Dual Filter Wheel

Astronomical Imaging


  • Symmetrical weight distribution
  • FEA optimized weight and rigidity
  • Innovative high-repeatability drive mechanism
  • Sky & Telescope Magazine Hot Product

Multi-Wavelength Acquisition

Astronomical observations in visible wavelengths are facilitated using sensitive, scientific-grade CCD cameras. Optimal collection efficiency is achieved by sensors without color filter arrays that record the intensity of the incoming light at each pixel to form a greyscale image. In order to complement the spatial data with color information, color filters for each individual wavelength of interest are placed in front of the camera sequentially, a process which is automated using a motorized filter wheels.

Weight and Size

Large-area detectors (full-frame and medium format are commonly used) require filters sizes of 50mm × 50mm or even larger, which translates to a large size and weight of the filter wheel and in some designs, a large off-center load that disrupts the balance of the payload attached to the telescope mount and negatively impacts the performance of the overall system.


Long exposures along with data calibration and averaging are employed to extract useful information from the low light intensities involved in astronomical observations. In multi-band imaging, calibration is performed independently for each channel.

In order for the calibration procedure to produce meaningful output, the configuration and state of the whole image train must be identical during the collection of the calibration data as well as the science data. System parameters that are adjustable but must be consistent for proper calibration include position of each optical element, temperature of the detector, and integration time. Since calibration and science data is typically acquired during different imaging sessions, all moving components of the system must very precisely return to their nominal position in order for the image train to remain identical and for the calibration data to be applicable to the science data.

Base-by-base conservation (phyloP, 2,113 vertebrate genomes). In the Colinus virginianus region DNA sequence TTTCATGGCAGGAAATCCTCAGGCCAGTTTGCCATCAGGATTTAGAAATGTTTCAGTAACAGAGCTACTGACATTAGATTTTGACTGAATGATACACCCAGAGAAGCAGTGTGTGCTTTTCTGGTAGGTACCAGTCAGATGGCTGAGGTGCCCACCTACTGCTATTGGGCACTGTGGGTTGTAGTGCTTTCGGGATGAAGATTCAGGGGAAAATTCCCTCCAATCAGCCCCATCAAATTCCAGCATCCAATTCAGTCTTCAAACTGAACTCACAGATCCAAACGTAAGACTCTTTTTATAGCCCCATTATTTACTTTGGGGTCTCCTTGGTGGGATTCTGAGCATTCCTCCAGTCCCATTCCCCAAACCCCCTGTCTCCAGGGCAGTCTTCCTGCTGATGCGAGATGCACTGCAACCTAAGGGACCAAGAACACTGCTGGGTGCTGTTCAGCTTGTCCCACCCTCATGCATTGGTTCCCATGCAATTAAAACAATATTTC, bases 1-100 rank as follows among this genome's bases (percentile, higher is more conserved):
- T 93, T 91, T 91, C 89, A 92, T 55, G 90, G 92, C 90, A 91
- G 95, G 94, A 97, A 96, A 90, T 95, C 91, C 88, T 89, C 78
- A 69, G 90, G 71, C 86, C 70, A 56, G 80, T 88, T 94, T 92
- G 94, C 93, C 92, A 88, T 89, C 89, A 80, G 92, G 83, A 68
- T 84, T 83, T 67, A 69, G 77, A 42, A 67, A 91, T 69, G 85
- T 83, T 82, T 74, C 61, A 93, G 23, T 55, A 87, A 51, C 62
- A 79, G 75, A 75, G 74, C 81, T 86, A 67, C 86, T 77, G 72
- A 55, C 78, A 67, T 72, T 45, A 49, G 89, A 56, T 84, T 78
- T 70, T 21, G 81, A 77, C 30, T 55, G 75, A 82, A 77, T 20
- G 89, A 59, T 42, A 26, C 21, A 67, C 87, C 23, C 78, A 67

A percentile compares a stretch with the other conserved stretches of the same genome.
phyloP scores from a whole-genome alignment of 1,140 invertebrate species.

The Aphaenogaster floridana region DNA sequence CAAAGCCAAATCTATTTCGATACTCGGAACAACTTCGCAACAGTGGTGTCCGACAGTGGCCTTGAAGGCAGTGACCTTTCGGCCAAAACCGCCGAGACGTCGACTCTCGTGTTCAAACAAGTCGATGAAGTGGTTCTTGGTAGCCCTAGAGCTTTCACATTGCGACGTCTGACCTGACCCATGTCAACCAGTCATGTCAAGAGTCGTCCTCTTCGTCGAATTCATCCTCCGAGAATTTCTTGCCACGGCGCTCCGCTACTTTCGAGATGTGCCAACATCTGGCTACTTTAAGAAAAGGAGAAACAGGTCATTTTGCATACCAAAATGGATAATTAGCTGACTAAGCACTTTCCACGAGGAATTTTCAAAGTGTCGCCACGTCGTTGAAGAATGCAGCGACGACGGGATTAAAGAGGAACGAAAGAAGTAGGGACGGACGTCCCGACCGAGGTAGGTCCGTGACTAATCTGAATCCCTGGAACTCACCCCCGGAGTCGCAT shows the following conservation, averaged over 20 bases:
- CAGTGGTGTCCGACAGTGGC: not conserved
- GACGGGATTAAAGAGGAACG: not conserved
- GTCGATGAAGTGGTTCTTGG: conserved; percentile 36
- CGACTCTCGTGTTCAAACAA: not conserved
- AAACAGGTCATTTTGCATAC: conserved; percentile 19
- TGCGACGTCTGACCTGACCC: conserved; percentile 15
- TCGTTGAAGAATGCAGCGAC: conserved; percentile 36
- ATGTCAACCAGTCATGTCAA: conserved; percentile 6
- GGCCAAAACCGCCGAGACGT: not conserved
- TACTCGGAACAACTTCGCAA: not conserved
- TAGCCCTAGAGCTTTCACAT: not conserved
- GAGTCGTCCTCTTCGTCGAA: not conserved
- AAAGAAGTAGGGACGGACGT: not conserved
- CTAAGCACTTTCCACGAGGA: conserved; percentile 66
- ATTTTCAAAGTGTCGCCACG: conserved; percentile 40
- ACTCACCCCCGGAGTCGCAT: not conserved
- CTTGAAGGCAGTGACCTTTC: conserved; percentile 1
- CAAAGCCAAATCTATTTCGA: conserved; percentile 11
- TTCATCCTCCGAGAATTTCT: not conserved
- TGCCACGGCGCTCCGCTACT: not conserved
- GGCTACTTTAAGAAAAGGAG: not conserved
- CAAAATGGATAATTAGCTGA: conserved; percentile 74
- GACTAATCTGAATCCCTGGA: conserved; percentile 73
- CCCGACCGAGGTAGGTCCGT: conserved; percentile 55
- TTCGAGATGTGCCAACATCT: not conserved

Mechanical Design Optimization

The instrument is designed around a dual-wheel center-aperture arrangement with symmetrical weight distribution. The stacking of two wheels in tandem along the optical path required careful optimization of the geometry in order for the system to remain suitable for optical trains with limited back focus. Finite element analysis was utilized to optimize the weight and rigidity of the symmetrical clam shell housing and wheels. A low-profile implementation of a novel adapter attachment mechanism was designed with  the length of the mated features of only 5mm.

Novel drive mechanism

Manufacturing processes limit the accuracy of typical mechanical drive components (such as motors, pulleys, belts, and idlers) far below what is necessary for accurate imaging system calibration and maximizing the sensitivity of the overall setup.

An elegant drive mechanism was devised for maximizing positioning repeatability that overcomes the manufacturing limitations of standard motion components. By designing the geometry of the custom machined parts such that they complement a collection of components with specially selected parameters, it was possible to achieve positioning repeatability that would otherwise require a much more complicated and costly solution.


Filter Count 5 × 2 wheels
Filter Size 50mm or 2″ (square)
Filter Thickness 1mm | 2mm | 3mm | 4mm | 5mm
Clear Aperture 48mm (square)
Size 346mm × 280mm × 25mm
Weight 2kg
Inertial Measurement